More recently though things start to get bizarre. Ms Daniels says Mr Trump never signed the agreement and therefore it is not binding; Mr Cohen says Mr Trump did not know of the agreement but that it is. Cohen confirms making the payment of $130,000 but says the money did not in any way come from the Trump campaign or Trump business, but from Mr Cohen’s own resources. Ms Daniels first denied and then admitted signing a statement that her claims were not true. She says she was considering running as a candidate for US Senator for Louisiana and hoped Trump might donate to her campaign (she later dropped the idea as she found, in her words, that her campaign “was not been taken seriously”). Mr Cohen is considering suing Ms Daniels for up to $20m for revealing the non-disclosure agreement (a breach of its terms). Various parties are suggesting that Mr Cohen’s payment of the $130,000 may constitute an undeclared campaign contribution; these parties include Robert Mueller who has seized (illegally says Mr Cohen) some of Mr Cohen’s papers relating to campaign contributions. Various acting colleagues of Ms Daniels have come forward with various stories to rebut or support hers.
Does it matter? Does anybody care, other than maybe Mrs Trump? On the face of it no, and they shouldn’t, but the problem, Mr Nixon might have said, is that it is not the act that does the damage, it is the cover up afterwards. Not that we are suggesting there is anything to cover up; just giving a spot of advice, you know. Especially as Mr Trump’s core supporters, those small town white people who are rather old fashioned in many ways and often religiously faithful may never have thought of Mr T as a saint, but might be taken aback by Ms Daniels. With the November elections coming up and all…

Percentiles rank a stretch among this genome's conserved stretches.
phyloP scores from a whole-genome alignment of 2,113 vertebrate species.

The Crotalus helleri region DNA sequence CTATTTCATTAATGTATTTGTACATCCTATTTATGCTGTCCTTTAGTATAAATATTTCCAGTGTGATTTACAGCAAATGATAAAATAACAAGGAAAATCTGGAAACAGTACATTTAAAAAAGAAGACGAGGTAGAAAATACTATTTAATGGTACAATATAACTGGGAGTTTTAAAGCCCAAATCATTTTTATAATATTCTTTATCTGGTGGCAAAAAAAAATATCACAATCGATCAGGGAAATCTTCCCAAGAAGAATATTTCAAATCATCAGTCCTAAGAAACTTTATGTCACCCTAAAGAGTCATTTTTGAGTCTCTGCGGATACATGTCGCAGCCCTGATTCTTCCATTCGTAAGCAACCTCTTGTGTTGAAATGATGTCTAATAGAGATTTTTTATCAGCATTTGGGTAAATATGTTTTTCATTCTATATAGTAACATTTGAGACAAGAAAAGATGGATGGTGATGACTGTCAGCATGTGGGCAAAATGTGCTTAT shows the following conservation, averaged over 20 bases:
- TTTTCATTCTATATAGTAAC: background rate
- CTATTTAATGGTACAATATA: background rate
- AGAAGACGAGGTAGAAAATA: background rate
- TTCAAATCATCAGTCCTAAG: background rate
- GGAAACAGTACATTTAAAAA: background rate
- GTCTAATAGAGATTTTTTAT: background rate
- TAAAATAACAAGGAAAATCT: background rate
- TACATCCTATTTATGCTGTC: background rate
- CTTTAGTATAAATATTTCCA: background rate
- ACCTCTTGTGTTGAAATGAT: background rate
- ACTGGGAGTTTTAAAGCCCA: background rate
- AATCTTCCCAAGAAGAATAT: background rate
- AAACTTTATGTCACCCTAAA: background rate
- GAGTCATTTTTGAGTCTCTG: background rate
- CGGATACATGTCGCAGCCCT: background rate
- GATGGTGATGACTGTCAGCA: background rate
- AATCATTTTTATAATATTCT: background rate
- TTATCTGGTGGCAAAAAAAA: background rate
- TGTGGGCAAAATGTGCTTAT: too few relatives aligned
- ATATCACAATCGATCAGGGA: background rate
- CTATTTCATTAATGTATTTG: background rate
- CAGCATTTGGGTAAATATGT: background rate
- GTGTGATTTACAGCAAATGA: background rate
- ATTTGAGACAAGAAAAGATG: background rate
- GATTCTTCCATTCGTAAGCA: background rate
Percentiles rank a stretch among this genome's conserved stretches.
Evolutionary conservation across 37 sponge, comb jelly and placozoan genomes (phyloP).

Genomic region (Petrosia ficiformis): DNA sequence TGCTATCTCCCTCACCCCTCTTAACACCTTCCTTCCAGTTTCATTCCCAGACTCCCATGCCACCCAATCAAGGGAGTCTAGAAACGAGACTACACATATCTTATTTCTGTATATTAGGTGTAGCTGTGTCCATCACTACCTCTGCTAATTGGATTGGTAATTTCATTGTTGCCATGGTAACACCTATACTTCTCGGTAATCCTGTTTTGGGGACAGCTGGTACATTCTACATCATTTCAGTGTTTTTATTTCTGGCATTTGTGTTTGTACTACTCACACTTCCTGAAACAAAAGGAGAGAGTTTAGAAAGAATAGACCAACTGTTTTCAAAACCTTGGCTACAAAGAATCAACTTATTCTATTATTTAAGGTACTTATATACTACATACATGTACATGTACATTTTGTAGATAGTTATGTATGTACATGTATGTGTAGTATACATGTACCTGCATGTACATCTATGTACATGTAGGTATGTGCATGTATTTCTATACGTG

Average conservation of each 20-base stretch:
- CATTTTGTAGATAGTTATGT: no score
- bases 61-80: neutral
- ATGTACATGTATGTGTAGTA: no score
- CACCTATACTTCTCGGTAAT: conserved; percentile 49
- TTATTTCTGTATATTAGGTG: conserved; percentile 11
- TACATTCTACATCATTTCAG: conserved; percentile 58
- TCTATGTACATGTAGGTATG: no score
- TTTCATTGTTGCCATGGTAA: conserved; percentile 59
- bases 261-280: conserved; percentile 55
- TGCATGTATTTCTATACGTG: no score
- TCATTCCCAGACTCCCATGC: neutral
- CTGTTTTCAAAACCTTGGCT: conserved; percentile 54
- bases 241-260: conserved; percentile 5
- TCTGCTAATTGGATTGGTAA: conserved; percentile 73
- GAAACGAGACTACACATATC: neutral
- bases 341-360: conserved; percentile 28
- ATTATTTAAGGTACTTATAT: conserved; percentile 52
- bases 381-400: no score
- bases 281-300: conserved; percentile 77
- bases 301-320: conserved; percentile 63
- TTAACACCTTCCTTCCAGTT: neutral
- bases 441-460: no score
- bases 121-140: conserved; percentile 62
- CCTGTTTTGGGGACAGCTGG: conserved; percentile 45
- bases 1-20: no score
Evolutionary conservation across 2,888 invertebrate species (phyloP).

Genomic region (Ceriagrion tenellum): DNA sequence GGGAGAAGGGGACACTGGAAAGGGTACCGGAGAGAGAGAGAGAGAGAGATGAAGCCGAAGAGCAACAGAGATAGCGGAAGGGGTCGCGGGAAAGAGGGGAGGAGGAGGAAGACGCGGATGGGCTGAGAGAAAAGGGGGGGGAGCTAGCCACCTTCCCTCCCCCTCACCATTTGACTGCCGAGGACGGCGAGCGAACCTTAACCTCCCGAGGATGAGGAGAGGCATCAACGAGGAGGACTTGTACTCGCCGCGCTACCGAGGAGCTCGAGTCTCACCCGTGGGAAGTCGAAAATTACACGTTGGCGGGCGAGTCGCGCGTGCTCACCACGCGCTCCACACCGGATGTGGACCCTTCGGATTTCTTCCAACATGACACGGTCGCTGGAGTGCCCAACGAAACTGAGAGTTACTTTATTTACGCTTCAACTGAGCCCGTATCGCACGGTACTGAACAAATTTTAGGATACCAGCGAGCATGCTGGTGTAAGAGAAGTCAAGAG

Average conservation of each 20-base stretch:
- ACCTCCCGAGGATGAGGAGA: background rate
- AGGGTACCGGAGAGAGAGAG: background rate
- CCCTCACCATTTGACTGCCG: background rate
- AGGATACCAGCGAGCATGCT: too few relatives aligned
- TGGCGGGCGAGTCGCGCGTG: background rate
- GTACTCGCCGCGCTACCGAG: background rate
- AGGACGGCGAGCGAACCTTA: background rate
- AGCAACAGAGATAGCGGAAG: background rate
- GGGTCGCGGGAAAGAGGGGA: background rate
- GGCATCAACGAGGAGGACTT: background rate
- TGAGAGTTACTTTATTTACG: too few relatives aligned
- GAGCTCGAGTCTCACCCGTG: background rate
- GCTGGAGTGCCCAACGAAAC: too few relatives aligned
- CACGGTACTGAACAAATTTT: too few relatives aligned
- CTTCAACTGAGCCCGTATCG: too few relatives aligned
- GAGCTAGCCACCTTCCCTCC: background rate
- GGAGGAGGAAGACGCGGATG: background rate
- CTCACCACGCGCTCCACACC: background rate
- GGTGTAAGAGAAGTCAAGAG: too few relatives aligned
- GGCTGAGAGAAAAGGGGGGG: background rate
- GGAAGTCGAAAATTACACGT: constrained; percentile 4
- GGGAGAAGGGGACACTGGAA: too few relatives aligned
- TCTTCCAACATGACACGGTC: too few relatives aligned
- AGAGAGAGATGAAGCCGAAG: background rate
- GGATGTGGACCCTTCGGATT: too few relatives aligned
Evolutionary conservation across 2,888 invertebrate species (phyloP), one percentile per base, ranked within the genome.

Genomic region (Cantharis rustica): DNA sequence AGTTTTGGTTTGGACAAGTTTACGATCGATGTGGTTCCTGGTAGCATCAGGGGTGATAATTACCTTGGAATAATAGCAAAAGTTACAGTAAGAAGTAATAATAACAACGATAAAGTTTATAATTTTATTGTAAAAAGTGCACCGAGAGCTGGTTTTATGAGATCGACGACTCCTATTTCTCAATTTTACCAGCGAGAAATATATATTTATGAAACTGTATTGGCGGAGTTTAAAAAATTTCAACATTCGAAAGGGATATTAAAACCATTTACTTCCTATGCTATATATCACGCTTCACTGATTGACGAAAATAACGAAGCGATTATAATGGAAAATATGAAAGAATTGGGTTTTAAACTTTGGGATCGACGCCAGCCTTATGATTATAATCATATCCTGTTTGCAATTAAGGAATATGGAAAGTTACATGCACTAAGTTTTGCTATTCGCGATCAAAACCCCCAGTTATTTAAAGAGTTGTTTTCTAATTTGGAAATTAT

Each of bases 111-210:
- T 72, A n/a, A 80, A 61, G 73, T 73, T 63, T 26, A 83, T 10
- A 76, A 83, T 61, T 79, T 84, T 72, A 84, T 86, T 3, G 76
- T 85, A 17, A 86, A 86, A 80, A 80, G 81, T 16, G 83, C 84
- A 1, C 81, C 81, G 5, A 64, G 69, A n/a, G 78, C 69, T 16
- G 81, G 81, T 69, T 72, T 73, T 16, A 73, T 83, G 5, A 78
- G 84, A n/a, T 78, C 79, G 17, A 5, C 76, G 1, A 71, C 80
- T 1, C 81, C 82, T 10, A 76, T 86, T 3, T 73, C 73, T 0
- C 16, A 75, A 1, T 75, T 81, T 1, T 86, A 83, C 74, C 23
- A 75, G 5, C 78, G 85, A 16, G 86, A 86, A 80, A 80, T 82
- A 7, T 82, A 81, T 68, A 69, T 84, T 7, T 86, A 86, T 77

Meanwhile, out in the real world, foreign policy matters continue to engage the White House. Mr Trump has proved a doughty player in this arena, and even the Democrats might privately agree that he has had some success. Though no doubt with the qualification that it is very early to truly determine what the long term effects of all this tough talk might be. But in the short term it seems to work. North Korea is no longer disturbed by the distant sound of nuclear weapons being tested, and instead Mr Kim and Mr Trump continue to work towards a summit meeting. In China the tariff war seems to be calming, with President Xi Jinping making soothing noises about trade arrangements with the US and cutting tariffs on car imports into China.
Which leaves the big one. What is Mr Putin up to in Syria? Here, cool heads would be especially welcome, given the amount of hot weaponry pointed at that sad country. Last week there was another horrific chemical attack on civilians in which around 40 people died, and many more were injured. Mr Trump berated President Assad for this; Mr Assad denied that it was an action of his government, supported in this by Moscow. It is difficult to see who else would have the motivation or resources to launch such an attack other than the Syrian government. Nevertheless, unlike the attack one year ago which was followed by a USA bombing raid on a Syrian airforce base within three days, so far there has been no military response from the West. Mrs May indeed has called for further proof before action is taken which may suggest some doubt (or just caution post Skirpal, recognising the Kremlin’s new mastery of PR).
The Russian head of military support in Syria has warned that if missiles are fired at Syrian bases this time there will be counter-attacks on the originating centres.
By the time you read this things may have moved on, though as to whether Mr Trump will be taking the iron fist option, or that of “jaw-jaw” (better than “war-war” as Churchill said) we can offer no further insights. It may yet be a Stormy time in Washington, indeed.